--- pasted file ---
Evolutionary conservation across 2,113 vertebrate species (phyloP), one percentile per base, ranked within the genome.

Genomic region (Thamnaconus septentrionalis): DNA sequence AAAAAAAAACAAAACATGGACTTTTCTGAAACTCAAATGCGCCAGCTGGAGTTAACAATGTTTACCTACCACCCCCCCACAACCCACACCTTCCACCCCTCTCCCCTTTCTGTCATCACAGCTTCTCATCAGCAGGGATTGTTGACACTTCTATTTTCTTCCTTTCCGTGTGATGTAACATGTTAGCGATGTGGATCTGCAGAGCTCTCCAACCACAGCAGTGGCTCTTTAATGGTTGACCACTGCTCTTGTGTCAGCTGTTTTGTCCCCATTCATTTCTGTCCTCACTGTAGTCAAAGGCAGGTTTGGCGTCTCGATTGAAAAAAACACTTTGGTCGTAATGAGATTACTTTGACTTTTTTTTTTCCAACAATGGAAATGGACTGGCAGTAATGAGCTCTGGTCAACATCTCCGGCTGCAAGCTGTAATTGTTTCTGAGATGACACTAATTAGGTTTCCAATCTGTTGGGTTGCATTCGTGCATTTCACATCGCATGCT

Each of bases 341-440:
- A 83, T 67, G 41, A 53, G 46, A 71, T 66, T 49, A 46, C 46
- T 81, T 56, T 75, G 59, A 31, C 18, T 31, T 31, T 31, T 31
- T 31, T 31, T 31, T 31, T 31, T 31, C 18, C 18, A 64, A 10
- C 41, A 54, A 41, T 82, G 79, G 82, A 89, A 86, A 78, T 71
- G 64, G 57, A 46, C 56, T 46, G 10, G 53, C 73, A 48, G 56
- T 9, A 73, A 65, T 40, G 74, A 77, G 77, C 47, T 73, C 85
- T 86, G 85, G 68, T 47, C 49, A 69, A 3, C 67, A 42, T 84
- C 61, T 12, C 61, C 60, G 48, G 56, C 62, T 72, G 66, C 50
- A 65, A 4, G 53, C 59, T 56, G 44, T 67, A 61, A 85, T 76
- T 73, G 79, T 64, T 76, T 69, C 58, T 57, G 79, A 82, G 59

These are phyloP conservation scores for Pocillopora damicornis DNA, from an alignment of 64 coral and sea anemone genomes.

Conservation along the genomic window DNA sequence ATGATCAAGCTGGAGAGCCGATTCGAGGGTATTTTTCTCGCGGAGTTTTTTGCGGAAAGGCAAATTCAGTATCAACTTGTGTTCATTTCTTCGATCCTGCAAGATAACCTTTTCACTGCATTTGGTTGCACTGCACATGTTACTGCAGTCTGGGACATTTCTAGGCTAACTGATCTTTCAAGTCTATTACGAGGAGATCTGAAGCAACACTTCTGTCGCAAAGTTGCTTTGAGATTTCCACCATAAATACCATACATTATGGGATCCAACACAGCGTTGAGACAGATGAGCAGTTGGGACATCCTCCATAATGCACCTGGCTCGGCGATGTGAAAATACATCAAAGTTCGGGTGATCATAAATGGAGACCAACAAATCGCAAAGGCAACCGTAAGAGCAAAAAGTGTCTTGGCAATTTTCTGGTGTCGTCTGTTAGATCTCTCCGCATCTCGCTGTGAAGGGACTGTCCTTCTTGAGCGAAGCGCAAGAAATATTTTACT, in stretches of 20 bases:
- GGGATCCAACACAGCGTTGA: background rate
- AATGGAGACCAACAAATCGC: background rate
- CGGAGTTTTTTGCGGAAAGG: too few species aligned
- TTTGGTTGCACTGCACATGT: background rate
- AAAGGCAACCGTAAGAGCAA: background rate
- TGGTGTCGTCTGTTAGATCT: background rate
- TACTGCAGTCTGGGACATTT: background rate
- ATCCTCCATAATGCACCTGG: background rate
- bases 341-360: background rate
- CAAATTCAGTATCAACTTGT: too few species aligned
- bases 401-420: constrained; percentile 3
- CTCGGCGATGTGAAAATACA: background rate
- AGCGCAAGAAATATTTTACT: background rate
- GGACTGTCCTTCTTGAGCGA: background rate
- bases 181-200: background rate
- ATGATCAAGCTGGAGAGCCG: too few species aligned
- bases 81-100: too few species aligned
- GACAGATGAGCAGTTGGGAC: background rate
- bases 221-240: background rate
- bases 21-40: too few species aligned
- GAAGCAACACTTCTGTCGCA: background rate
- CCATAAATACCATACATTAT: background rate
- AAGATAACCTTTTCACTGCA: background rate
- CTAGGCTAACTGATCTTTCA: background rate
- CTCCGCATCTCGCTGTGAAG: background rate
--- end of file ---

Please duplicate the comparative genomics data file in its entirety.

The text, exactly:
Evolutionary conservation across 2,113 vertebrate species (phyloP), one percentile per base, ranked within the genome.

Genomic region (Thamnaconus septentrionalis): DNA sequence AAAAAAAAACAAAACATGGACTTTTCTGAAACTCAAATGCGCCAGCTGGAGTTAACAATGTTTACCTACCACCCCCCCACAACCCACACCTTCCACCCCTCTCCCCTTTCTGTCATCACAGCTTCTCATCAGCAGGGATTGTTGACACTTCTATTTTCTTCCTTTCCGTGTGATGTAACATGTTAGCGATGTGGATCTGCAGAGCTCTCCAACCACAGCAGTGGCTCTTTAATGGTTGACCACTGCTCTTGTGTCAGCTGTTTTGTCCCCATTCATTTCTGTCCTCACTGTAGTCAAAGGCAGGTTTGGCGTCTCGATTGAAAAAAACACTTTGGTCGTAATGAGATTACTTTGACTTTTTTTTTTCCAACAATGGAAATGGACTGGCAGTAATGAGCTCTGGTCAACATCTCCGGCTGCAAGCTGTAATTGTTTCTGAGATGACACTAATTAGGTTTCCAATCTGTTGGGTTGCATTCGTGCATTTCACATCGCATGCT

Each of bases 341-440:
- A 83, T 67, G 41, A 53, G 46, A 71, T 66, T 49, A 46, C 46
- T 81, T 56, T 75, G 59, A 31, C 18, T 31, T 31, T 31, T 31
- T 31, T 31, T 31, T 31, T 31, T 31, C 18, C 18, A 64, A 10
- C 41, A 54, A 41, T 82, G 79, G 82, A 89, A 86, A 78, T 71
- G 64, G 57, A 46, C 56, T 46, G 10, G 53, C 73, A 48, G 56
- T 9, A 73, A 65, T 40, G 74, A 77, G 77, C 47, T 73, C 85
- T 86, G 85, G 68, T 47, C 49, A 69, A 3, C 67, A 42, T 84
- C 61, T 12, C 61, C 60, G 48, G 56, C 62, T 72, G 66, C 50
- A 65, A 4, G 53, C 59, T 56, G 44, T 67, A 61, A 85, T 76
- T 73, G 79, T 64, T 76, T 69, C 58, T 57, G 79, A 82, G 59

These are phyloP conservation scores for Pocillopora damicornis DNA, from an alignment of 64 coral and sea anemone genomes.

Conservation along the genomic window DNA sequence ATGATCAAGCTGGAGAGCCGATTCGAGGGTATTTTTCTCGCGGAGTTTTTTGCGGAAAGGCAAATTCAGTATCAACTTGTGTTCATTTCTTCGATCCTGCAAGATAACCTTTTCACTGCATTTGGTTGCACTGCACATGTTACTGCAGTCTGGGACATTTCTAGGCTAACTGATCTTTCAAGTCTATTACGAGGAGATCTGAAGCAACACTTCTGTCGCAAAGTTGCTTTGAGATTTCCACCATAAATACCATACATTATGGGATCCAACACAGCGTTGAGACAGATGAGCAGTTGGGACATCCTCCATAATGCACCTGGCTCGGCGATGTGAAAATACATCAAAGTTCGGGTGATCATAAATGGAGACCAACAAATCGCAAAGGCAACCGTAAGAGCAAAAAGTGTCTTGGCAATTTTCTGGTGTCGTCTGTTAGATCTCTCCGCATCTCGCTGTGAAGGGACTGTCCTTCTTGAGCGAAGCGCAAGAAATATTTTACT, in stretches of 20 bases:
- GGGATCCAACACAGCGTTGA: background rate
- AATGGAGACCAACAAATCGC: background rate
- CGGAGTTTTTTGCGGAAAGG: too few species aligned
- TTTGGTTGCACTGCACATGT: background rate
- AAAGGCAACCGTAAGAGCAA: background rate
- TGGTGTCGTCTGTTAGATCT: background rate
- TACTGCAGTCTGGGACATTT: background rate
- ATCCTCCATAATGCACCTGG: background rate
- bases 341-360: background rate
- CAAATTCAGTATCAACTTGT: too few species aligned
- bases 401-420: constrained; percentile 3
- CTCGGCGATGTGAAAATACA: background rate
- AGCGCAAGAAATATTTTACT: background rate
- GGACTGTCCTTCTTGAGCGA: background rate
- bases 181-200: background rate
- ATGATCAAGCTGGAGAGCCG: too few species aligned
- bases 81-100: too few species aligned
- GACAGATGAGCAGTTGGGAC: background rate
- bases 221-240: background rate
- bases 21-40: too few species aligned
- GAAGCAACACTTCTGTCGCA: background rate
- CCATAAATACCATACATTAT: background rate
- AAGATAACCTTTTCACTGCA: background rate
- CTAGGCTAACTGATCTTTCA: background rate
- CTCCGCATCTCGCTGTGAAG: background rate